Châtillon-en-Bazois – Baye – Sardy-lès-Épiry – Chitry-les-Mines
So having decided that the chances of further grounding and the incipient closure or lowering levels in the canals to the south would make cruising onwards from Châtillon-en-Bazois impracticable, we activated our new plan (version ZZ) and turned around. We would spend the balance of our time on the Nivernais and part of the River Yonne. There need not be any rush. We also had three more sets of guests to host and altogether, this would give us a chance to give the short-relaxed cruising lifestyle a thorough workout. But first, we had to retrace our last, dreadful cruise.
After a deep breath, we took Catharina Elisabeth into the first lock hoping that our experience and perhaps better luck would make the return cruise to Baye fairly routine.
It was not to be.
We cruised up towards Écluse 13 and passed under the bridge to wait in front of the gate. This enclosure is fairly short, less than 40 m so we were in snug. We expected the éclusier to have the lock empty having been advised of our approach by the éclusier at the Châtillon lock we had just left. No one showed up and nothing seemed to be happening. Just as I was preparing to use the phone, the éclusier showed up at the top of the lock and shouted down that he had a boat in the écluse that was coming down so we would have to reverse out. Unwelcome news! We had hoped that at this first lock since leaving we would have beaten any downstream boats.
Still, Ian tried. And tried. And tried – to no avail. In an enclosed space, with rocky edges threatening the prop, current from the overflow from the lock and the narrow bridge, Ian simply couldn’t get Catharina lined up to reverse back out beyond the bridge. “OK” the éclusier grumbled, wait there – he was going to cycle the lock. I shouted up lots of encouragement for “doucement” and “lentement” (softly, slowly) in emptying the lock and while the outflow was tricky, it did seem that he had tried to help us. Ian pushed Catharina’s bows right up to the gates to prevent us from being pushed into the rocky banks and nursed the prop to keep us steady.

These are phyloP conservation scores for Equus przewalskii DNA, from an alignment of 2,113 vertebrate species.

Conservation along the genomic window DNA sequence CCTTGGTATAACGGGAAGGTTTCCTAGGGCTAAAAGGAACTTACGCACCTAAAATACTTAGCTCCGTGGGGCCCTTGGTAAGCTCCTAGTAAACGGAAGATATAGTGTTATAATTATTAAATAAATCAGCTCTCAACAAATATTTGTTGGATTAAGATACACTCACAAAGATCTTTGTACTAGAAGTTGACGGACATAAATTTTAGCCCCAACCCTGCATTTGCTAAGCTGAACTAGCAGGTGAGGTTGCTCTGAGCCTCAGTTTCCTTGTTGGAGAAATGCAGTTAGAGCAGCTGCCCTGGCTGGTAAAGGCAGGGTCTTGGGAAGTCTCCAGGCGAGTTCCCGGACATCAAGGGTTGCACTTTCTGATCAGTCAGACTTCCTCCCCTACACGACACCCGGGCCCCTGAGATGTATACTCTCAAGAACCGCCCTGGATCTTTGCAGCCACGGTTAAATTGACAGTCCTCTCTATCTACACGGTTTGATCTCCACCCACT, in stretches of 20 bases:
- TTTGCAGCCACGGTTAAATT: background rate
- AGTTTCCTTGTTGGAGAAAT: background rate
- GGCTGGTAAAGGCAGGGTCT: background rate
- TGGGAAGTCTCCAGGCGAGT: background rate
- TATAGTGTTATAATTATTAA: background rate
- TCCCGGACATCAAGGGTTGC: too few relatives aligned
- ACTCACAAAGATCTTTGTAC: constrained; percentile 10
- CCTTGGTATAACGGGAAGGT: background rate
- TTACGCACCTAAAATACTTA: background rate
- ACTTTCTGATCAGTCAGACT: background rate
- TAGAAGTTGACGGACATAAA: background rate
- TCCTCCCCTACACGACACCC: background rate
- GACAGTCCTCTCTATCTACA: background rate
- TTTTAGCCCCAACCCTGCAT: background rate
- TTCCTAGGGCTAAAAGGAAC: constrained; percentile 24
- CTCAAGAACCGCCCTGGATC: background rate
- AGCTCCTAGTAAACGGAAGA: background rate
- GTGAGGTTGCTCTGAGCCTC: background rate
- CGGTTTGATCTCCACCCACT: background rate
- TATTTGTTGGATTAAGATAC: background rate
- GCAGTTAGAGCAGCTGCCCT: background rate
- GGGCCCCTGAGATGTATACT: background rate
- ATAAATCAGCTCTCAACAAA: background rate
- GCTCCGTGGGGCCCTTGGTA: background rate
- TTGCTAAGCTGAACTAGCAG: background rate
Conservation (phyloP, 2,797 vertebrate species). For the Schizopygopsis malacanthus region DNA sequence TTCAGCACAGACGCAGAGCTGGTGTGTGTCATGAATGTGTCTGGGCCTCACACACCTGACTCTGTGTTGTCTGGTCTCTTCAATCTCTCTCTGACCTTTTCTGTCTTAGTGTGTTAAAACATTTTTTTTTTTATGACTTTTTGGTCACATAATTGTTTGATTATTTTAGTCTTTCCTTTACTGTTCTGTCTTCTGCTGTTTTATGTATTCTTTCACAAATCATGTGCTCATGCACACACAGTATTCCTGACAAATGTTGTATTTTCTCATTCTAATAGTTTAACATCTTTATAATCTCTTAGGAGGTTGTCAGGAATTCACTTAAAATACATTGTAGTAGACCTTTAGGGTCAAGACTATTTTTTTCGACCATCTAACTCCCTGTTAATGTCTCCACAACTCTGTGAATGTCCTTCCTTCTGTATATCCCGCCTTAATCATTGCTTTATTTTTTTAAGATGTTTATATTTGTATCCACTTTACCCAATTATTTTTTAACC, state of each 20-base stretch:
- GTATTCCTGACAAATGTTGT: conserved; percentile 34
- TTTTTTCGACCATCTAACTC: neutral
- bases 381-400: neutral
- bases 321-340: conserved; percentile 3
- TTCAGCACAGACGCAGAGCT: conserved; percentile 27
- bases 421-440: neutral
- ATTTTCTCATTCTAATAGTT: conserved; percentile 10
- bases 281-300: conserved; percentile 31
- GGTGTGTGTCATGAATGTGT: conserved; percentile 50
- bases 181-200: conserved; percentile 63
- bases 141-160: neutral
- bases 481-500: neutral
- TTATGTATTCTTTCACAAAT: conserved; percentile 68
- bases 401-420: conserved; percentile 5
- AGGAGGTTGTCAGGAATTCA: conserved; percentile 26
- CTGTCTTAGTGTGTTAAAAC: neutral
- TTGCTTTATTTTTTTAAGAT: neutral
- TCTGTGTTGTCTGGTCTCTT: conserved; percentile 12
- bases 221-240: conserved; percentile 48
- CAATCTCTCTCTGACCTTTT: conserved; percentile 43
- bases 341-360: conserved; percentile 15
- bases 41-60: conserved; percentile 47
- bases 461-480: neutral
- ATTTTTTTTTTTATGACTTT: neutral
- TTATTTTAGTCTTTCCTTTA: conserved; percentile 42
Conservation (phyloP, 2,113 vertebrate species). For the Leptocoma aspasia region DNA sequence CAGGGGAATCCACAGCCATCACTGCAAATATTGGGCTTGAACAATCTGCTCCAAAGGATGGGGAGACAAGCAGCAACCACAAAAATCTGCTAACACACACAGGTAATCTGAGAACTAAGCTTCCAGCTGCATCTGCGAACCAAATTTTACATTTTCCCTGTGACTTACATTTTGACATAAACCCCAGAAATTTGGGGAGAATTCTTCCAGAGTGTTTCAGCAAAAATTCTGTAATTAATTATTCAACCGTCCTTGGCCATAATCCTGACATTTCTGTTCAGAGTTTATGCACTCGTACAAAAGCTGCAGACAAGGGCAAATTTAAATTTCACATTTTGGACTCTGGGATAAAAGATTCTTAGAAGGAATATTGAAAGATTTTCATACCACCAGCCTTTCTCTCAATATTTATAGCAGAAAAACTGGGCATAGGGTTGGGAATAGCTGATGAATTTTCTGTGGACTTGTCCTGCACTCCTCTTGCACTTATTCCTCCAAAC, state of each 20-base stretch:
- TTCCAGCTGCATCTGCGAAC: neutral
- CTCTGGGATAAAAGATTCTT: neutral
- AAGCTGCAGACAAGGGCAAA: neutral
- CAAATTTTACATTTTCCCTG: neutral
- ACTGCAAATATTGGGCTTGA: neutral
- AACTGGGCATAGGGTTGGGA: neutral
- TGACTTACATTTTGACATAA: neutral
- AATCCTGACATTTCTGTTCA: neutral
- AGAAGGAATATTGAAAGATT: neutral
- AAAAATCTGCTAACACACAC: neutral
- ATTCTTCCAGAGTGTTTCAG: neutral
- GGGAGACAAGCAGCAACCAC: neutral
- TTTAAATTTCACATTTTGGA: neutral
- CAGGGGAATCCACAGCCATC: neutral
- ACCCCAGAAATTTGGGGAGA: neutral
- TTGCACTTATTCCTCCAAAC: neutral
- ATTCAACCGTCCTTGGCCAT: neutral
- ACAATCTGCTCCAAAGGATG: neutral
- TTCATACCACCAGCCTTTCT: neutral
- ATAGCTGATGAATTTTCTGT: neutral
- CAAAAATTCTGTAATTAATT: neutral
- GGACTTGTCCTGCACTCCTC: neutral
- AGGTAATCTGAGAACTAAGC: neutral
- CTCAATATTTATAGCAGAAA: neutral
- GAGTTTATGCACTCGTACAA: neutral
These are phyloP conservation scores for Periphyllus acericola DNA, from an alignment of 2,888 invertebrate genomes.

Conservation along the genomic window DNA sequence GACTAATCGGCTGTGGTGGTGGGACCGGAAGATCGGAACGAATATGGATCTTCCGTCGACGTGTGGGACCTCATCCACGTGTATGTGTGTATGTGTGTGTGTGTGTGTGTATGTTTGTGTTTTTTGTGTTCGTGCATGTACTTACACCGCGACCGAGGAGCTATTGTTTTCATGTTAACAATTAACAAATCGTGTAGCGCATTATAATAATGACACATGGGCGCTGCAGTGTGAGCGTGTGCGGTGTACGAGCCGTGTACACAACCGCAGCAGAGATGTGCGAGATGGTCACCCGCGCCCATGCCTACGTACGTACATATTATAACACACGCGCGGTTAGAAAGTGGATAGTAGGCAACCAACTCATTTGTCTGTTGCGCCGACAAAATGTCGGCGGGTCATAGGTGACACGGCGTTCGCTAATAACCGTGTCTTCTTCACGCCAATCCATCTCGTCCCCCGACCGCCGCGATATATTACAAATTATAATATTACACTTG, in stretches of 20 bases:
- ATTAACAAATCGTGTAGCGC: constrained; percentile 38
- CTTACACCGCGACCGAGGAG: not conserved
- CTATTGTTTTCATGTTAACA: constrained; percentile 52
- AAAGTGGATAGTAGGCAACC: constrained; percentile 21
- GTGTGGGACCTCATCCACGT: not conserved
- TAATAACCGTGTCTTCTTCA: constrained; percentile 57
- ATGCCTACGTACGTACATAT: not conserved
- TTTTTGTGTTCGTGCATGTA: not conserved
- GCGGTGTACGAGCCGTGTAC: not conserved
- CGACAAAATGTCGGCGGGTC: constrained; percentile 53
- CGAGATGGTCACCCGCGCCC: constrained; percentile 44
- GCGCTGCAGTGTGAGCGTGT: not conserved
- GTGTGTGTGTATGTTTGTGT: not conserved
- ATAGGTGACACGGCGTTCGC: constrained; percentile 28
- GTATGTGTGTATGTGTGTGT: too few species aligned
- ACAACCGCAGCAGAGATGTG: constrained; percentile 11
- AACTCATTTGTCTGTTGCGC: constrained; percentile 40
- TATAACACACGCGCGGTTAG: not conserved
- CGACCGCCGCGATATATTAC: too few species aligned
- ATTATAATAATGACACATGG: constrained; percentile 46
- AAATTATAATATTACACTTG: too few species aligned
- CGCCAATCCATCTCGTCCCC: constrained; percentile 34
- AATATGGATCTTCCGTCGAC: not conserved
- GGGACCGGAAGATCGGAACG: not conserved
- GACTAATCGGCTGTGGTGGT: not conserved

Eventually, the flow stopped, the gates opened, and a cruiser emerged looking at us darkly as we carefully moved past them to enter the écluse. We proceeded with the lock cycle without my normal conversation with the éclusier. It was really a bit of poor judgement on our part – we shouldn’t have assumed that we would be going into an empty lock, although one could be forgiven as we had literally just had this conversation with the previous éclusier. Instead, we should have waited downstream of the bridge. Another learning!
Despite this poor start, the rest of the morning proceeded uneventfully. We could only just make 3 km/h, and Ian found the handling was very stiff and the depth gauge remained on holiday. We were passed by one hire boat and another that we passed moored to the edge and, on both occasions, we were relieved that Catharina Elisabeth did not get grounded as we had to move much closer to the bank than we would have liked.
Again, the approach to Écluse 8 was dreadfully slow but a little faster (at 2 km/h) than the first cruise. We waited in the open section between the two écluses over lunch and then ascended the triple locks once the éclusier returned. Then we were into the horror pound, between Écluses 4 and 3. Sure enough, as soon as we reached a section with concrete edges, the crunch, crash, grind and pitching began again. It was as horrible as last time but at least we knew it would end – eventually.
Once we cleared this section, Ian quickly checked the bilges – still no evidence of any leak through the hull. But it felt (and sounded) as though she was being torn open like a sardine can. We pressed on until we came to the stretch leading up to Écluse 3. This was the shallowest yet. The engine had to be wound right up and even then Catharina was only creeping forward. Ian found steering was almost impossible. Just before we entered the lock, we almost stopped entirely (our minimum speed was 0.75 km/h according to the GPS log) – then edged thankfully into the chamber.